Knee pain - again
What exactly is “jumper’s knee” and why isn’t it called “weightlifter’s knee” or “hockey knee”? We open SIB this month with an authoritative and practical account of the pathology which usually gets diagnosed as “patellar tendinitis” but which is more likely in most cases to be “patellar tendinosis”.
Dr Rod Jaques, the new medical director of the English Institute of Sport, explains: “It is thought that the first symptoms of patellar pain correlate with fluid or oedema in the patellar tendon, often close to the lower pole of the patella. Very little inflammation if any occurs and studies show degenerative changes in the tendon rather than any clear inflammatory process. This syndrome of degenerative change in the patellar tendon is called ‘patellar tendinosis’.
Patellar tendinosis is an occupational hazard for anyone involved in sports that subject the lower patella area to direct loading, rapid deceleration or high traction forces – which covers the main jumping sports but also, for instance, weightlifting and hockey (played on Astroturf, the traction forces can be extreme).
Usually there will be distinct tenderness at a particular spot below the kneecap, and possibly thickening in more severe cases. There may also be swelling behind the kneecap and some quadriceps muscle wasting. Authoritative diagnosis is best done, Jaques says, with ultrasound rather than MRI or X-ray.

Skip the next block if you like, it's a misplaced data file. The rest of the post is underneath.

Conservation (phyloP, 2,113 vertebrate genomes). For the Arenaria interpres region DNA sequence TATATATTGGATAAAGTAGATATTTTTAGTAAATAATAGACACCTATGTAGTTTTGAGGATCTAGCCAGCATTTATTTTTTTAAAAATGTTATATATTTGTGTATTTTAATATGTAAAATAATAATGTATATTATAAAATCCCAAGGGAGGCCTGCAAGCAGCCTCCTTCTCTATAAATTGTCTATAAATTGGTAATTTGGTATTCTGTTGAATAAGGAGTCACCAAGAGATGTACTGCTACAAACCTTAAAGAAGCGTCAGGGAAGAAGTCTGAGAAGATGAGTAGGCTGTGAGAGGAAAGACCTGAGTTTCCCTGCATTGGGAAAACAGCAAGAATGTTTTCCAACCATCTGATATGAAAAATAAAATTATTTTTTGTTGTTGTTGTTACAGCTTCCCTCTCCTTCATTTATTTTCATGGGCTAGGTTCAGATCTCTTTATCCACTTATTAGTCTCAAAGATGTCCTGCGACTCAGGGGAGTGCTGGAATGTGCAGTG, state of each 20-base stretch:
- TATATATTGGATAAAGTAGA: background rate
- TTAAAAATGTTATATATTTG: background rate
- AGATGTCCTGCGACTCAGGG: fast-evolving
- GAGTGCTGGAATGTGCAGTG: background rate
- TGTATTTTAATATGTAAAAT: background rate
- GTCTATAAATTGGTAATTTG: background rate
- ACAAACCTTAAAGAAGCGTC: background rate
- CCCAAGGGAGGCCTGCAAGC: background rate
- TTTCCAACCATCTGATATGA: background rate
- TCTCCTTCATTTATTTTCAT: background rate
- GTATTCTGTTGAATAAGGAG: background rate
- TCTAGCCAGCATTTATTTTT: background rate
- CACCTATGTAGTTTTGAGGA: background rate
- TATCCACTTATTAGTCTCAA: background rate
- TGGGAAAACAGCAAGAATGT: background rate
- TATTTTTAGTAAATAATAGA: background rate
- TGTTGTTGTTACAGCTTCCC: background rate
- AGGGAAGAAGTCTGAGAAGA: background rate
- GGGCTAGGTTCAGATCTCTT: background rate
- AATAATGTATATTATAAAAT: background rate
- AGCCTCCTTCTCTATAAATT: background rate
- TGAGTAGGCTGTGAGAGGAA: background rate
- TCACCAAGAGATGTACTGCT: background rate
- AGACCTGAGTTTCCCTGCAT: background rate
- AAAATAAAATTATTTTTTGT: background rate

Patella tendinosis is another of those sporting injuries that we still don’t have definitive scientific explanations for. Jaques favours mechanical impingement of the back of the patellar tendon, but stresses that there may be other, indeed multiple causative factors. Things to look out for include:
*weak quads relative to hamstrings
*very poor mobility of the lumbar spineJaques shares his preferred rehab technique with SIB readers, based on strict self-management of pain by clients, thorough assessment of hip mobility, and muscle strength and control from hip to leg, and a simple but powerful programme of eccentric exercises.
“The key to the rationale behind eccentric drills is that they are the best way of promoting tendon remodelling: the regrowth and reordering of collagen tissue in place of the fluid-filled degenerative tissue typical of tendinosis.”
For details of Rod Jaques’s rehab programme, read the new SIB.